At the time of writing, just one Daher TBM 940 (0.7% of the fleet) was available ‘for sale’ on the pre-owned aircraft market, while there were no Epic E1000 GX aircraft for sale on the pre-owned market. The average number of new and used transactions (units sold) per month over the previous 12 months stood at three for the TBM 940 and one for the Epic E1000 GX.

    Table B: Daher TBM 940 vs Epic E1000 GX Market Comparison

    Representative MACRS Depreciation Schedules

    Aircraft that are owned and operated by businesses are often depreciable for income tax purposes under the Modified Accelerated Cost Recovery System (MACRS). Under MACRS, taxpayers can use accelerated depreciation of assets by taking a greater percentage of the deductions during the first few years of the applicable recovery period.

    In certain cases, aircraft may not qualify under the MACRS system and must be depreciated under the less favorable Alternative Depreciation System (ADS), based on a straight-line method, meaning that equal deductions are taken during each year of the applicable recovery period. In most cases, recovery periods under ADS are longer than recovery periods available under MACRS.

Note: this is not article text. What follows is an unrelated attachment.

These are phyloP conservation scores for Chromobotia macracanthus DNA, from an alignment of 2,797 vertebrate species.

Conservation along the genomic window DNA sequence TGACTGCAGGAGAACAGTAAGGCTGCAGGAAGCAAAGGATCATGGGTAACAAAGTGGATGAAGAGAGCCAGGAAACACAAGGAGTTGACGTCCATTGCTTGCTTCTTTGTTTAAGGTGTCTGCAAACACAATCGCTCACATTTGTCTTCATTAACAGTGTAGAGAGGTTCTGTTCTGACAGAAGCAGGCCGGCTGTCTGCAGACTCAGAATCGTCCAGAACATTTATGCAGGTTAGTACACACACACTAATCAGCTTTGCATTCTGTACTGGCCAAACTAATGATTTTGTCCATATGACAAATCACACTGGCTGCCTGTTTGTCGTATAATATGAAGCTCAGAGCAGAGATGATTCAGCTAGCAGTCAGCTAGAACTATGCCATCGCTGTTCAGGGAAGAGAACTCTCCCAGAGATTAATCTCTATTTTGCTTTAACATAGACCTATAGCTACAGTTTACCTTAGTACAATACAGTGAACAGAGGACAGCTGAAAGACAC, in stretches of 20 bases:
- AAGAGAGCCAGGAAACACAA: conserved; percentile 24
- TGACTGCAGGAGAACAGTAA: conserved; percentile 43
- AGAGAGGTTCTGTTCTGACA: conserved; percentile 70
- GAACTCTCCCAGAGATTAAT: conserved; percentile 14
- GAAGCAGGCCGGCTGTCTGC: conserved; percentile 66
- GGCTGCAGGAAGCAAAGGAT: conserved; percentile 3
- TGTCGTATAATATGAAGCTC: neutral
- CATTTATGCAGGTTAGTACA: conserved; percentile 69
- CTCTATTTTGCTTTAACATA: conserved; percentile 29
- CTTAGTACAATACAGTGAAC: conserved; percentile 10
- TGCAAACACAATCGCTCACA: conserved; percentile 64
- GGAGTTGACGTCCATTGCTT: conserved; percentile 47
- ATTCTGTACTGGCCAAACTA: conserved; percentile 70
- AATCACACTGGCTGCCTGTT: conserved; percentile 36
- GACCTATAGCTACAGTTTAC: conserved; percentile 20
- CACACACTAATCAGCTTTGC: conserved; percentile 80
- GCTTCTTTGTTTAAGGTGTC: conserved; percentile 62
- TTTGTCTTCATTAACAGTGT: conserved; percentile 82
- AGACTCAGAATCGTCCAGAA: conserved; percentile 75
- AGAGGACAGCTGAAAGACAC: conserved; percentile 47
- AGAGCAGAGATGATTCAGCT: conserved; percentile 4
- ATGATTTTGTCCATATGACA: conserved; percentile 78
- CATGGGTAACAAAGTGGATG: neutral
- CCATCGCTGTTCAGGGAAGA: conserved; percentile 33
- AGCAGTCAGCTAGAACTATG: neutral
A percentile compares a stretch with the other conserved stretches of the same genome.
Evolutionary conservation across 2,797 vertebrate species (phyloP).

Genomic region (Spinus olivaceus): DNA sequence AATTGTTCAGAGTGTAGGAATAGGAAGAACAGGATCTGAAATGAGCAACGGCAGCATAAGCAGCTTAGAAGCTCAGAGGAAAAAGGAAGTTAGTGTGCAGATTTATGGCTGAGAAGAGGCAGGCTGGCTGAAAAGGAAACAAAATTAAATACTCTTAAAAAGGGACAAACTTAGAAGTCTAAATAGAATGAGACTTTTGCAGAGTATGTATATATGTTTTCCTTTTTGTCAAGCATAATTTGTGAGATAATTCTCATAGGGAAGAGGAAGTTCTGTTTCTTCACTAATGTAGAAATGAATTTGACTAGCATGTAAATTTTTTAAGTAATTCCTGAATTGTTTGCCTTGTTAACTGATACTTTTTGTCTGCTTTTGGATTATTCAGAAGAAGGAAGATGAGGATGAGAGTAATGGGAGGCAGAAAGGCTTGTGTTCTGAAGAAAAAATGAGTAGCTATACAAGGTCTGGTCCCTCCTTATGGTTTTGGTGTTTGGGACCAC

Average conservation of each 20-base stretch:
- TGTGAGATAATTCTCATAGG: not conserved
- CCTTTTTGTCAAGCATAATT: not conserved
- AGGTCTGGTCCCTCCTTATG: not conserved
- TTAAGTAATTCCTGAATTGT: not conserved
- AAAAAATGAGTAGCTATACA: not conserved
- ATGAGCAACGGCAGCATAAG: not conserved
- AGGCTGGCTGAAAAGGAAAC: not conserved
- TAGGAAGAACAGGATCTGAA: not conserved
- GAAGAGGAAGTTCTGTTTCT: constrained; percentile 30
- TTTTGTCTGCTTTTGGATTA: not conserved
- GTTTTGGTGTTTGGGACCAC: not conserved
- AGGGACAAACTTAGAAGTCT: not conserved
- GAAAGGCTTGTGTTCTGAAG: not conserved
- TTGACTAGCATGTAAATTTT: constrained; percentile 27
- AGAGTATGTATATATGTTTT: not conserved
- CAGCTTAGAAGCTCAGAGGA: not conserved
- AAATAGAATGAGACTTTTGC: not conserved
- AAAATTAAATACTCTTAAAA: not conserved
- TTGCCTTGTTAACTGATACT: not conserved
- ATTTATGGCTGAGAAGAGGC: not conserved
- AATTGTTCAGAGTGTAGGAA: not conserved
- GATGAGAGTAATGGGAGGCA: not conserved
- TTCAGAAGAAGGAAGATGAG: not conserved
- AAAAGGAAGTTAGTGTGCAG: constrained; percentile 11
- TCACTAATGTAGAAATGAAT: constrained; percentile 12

There is a variety of factors that taxpayers must consider in determining if an aircraft may be depreciated, and if so, the correct depreciation method and recovery period that should be utilized. For example, aircraft used in charter service (Part 135) are normally depreciated under MACRS over a seven-year recovery period, or under ADS using a 12 year recovery period.

    Aircraft used for qualified business purposes, such as Part 91 business use flights, are generally depreciated under MACRS over a period of five years or by using ADS with a seven-year recovery period. There are certain uses of the aircraft, such as non-business flights, that may have an impact on the allowable depreciation deduction available in any given year.